Rural Health Research Products

The full list of freely-available research products from the Rural Health Research Centers, including policy briefs, reports, chartbooks, interactive data websites, and more.

Browse Research Products:

Five Most Recent Research Products

  • Primary Care Clinician Participation in the CMS Quality Payment
    Policy Brief
    RUPRI Center for Rural Health Policy Analysis
    Approximately 10% of primary care clinicians participate in Advanced Alternative Payment Models (A-APMs) and less than 30% of primary care clinicians participate in the Merit-Based Incentive Payment System. Metropolitan primary care clinicians are more likely to participate in A-APMs than nonmetropolitan primary care clinicians.
  • Medicare Advantage Enrollment Update 2018
    Policy Brief
    RUPRI Center for Rural Health Policy Analysis
    This annual report on Medicare Advantage (MA) enrollment shows growth in the program in nonmetropolitan and metropolitan areas. The rate of metro enrollment is higher than in nonmetro areas, but the growth rate in the nonmetropolitan population is higher. There are also significant differences in metro/nonmetro MA enrollment by plan type.
  • Facility-Based Ambulatory Care Provided to Rural Medicare Beneficiaries in 2014
    North Carolina Rural Health Research and Policy Analysis Center
    This chartbook uses available Medicare claims data to describe facility-based (i.e., excludes private practitioners) ambulatory care provided to rural Medicare beneficiaries and includes claims, costs, and common diagnoses.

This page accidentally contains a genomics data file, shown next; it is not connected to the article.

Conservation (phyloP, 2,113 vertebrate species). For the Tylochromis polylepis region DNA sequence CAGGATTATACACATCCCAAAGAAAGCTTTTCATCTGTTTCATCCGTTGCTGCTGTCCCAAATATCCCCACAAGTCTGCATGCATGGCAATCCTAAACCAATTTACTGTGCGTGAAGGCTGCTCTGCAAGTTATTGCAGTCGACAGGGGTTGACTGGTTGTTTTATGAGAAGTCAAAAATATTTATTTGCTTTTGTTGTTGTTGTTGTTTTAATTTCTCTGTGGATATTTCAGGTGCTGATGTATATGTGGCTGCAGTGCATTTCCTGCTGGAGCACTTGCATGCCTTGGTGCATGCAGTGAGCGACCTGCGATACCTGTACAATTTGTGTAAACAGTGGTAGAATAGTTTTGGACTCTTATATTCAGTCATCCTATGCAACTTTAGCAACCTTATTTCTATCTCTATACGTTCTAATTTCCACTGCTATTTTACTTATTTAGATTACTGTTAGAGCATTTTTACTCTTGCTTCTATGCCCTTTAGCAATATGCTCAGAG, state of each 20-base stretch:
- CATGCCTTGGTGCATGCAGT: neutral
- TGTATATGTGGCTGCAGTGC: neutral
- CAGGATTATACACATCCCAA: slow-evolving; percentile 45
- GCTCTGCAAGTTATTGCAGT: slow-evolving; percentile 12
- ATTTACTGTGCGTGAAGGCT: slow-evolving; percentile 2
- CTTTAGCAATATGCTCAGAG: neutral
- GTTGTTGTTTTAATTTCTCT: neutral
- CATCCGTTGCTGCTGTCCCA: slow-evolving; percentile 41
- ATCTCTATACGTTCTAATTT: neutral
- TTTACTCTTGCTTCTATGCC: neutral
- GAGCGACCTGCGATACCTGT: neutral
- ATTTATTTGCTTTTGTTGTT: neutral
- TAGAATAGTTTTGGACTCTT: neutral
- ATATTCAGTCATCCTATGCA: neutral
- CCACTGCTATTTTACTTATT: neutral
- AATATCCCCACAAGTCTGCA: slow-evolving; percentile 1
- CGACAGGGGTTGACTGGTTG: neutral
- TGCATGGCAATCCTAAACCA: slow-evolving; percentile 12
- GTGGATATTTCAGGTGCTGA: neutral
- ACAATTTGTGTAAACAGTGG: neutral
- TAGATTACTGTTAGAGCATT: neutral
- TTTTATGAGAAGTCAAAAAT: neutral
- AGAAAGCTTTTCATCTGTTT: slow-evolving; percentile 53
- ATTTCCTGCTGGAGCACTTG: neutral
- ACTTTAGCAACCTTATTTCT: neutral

• Comparing Rural and Urban Medicare Advantage Beneficiary Characteristics
    Policy Brief
    RUPRI Center for Rural Health Policy Analysis
    This brief reports few rural and urban differences in observed demographic characteristics among enrollees in the Medicare Advantage program. Issuers often exclude rural counties from their service areas, but we find no evidence that this is due to such demographics, suggesting that other reasons relating to population size may be more likely.
  • Dying Too Soon: County-level Disparities in Premature Death by Rurality, Race, and Ethnicity
    Policy Brief
    University of Minnesota Rural Health Research Center
    In this brief, we examined county-level differences in premature death (years of potential life lost before age 75 per 100,000 people) by county-level racial and ethnic composition, across rural and urban counties. We also calculated whether there were rural-urban disparities in mortality within counties with similar racial and ethnic compositions.